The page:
Residential buildings take the form of the 16-storey Leftbank Apartments,[18] which overlook the Irwell. Situated in the area is the People's History Museum, a former pump house, and on the other side of the river is Salford Central railway station.

Spinningfields is home to various different law courts. Manchester Crown Court, in Crown Square, is in the area; adjacent is Manchester City Magistrates' Court and Coroner's Court. The Manchester Civil Justice Centre, an 80 metre (262 ft) tall building was completed in 2007.[19] The Civil Justice Centre was the first major court complex built in Britain since George Edmund Street's Royal Courts of Justice in London completed in 1882.[20]

Also completed in 2007 are 3 and 4 Hardman Square designed by Norman Foster. 3 Hardman Square was occupied by Halliwells LLP [21] until it went into administration in 2010.[22] Number 4 is occupied by HSBC Bank and Grant Thornton.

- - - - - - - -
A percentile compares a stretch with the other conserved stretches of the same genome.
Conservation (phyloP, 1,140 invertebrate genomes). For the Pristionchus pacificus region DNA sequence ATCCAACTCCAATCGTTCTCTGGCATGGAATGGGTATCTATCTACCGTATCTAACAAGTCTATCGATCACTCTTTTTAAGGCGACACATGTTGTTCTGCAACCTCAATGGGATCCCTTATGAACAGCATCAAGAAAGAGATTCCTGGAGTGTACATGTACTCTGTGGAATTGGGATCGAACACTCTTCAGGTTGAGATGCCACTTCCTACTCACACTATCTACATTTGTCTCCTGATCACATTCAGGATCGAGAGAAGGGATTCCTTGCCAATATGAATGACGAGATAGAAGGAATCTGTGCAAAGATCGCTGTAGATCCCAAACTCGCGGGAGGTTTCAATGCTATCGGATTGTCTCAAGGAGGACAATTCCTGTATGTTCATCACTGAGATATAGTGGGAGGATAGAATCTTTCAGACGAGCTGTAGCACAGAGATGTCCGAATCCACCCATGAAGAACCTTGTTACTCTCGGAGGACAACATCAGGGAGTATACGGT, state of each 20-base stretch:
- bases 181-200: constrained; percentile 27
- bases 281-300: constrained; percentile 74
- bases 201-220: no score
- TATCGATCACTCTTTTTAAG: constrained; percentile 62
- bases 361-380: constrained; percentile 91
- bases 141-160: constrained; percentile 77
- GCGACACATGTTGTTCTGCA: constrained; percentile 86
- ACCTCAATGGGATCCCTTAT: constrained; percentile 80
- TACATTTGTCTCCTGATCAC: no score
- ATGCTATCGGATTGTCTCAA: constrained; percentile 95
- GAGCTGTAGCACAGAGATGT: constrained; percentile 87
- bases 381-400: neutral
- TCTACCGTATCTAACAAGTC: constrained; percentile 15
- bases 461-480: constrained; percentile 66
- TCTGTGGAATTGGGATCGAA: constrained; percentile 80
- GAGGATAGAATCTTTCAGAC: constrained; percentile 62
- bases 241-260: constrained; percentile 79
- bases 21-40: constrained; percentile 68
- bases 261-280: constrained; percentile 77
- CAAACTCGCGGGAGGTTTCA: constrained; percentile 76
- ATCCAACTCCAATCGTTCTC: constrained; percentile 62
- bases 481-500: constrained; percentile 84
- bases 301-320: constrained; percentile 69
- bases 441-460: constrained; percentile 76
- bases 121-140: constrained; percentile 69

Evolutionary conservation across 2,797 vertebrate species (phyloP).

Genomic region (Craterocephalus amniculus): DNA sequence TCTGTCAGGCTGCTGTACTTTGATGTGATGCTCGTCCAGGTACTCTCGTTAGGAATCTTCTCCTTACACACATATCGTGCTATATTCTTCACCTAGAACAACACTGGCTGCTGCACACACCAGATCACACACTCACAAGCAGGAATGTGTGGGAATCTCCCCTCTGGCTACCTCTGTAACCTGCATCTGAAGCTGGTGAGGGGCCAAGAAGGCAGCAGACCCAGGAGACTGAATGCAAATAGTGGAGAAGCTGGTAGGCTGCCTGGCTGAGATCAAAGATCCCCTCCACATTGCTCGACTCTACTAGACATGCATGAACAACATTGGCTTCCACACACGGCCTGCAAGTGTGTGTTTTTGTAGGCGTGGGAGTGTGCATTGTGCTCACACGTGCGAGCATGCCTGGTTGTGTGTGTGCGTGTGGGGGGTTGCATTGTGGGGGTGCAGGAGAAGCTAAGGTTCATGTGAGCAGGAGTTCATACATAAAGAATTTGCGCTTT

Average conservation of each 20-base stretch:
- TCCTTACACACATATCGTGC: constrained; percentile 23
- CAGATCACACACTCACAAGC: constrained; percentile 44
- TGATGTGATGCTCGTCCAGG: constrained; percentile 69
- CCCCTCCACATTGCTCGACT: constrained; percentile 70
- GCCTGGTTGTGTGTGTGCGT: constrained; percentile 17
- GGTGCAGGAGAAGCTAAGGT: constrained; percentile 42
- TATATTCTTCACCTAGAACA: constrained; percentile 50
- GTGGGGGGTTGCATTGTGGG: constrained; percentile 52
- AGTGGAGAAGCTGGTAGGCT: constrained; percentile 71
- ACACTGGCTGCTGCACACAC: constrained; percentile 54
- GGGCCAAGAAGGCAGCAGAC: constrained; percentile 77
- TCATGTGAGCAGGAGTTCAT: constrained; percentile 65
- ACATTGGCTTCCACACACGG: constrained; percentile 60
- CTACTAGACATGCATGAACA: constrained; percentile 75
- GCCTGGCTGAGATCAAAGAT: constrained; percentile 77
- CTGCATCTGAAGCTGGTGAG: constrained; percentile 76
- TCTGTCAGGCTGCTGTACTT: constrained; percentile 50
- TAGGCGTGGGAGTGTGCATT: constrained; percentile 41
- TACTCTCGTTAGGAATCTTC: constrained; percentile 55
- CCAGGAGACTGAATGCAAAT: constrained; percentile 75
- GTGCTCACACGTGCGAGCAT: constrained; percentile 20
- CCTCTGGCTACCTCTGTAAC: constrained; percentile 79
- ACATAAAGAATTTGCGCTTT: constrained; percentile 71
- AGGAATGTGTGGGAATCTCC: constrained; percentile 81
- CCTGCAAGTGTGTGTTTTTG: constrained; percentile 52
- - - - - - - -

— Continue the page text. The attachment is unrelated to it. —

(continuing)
Leftbank Apartments are close to a cluster of restaurants including Café Rouge, Carluccio's, Gourmet Burger Kitchen, Giraffe, Ha! Ha!, Samsi, Strada, Wagamama and Zizzi. Living Ventures owns four establishments in Spinningfields: Artisan, The Alchemist, Australasia, and Manchester House. Manchester House is a £3 million fine dining establishment which opened in September 2013 and featured on BBC2 documentary Restaurant Wars.[23] Fast food operators represented include: Costa Coffee, Greggs, Philpotts and Pret a Manger. The Spinningfields area was voted by Manchester residents as being the most family-friendly area in Manchester in a 2013 study by hotel chain Premier Inn.[24]

Future developments[edit]

1 Hardman Square, which lies partially on Quay Street will be designed by Norman Foster[25] and construction is dependent on the demolition of Quay House on the site.[26]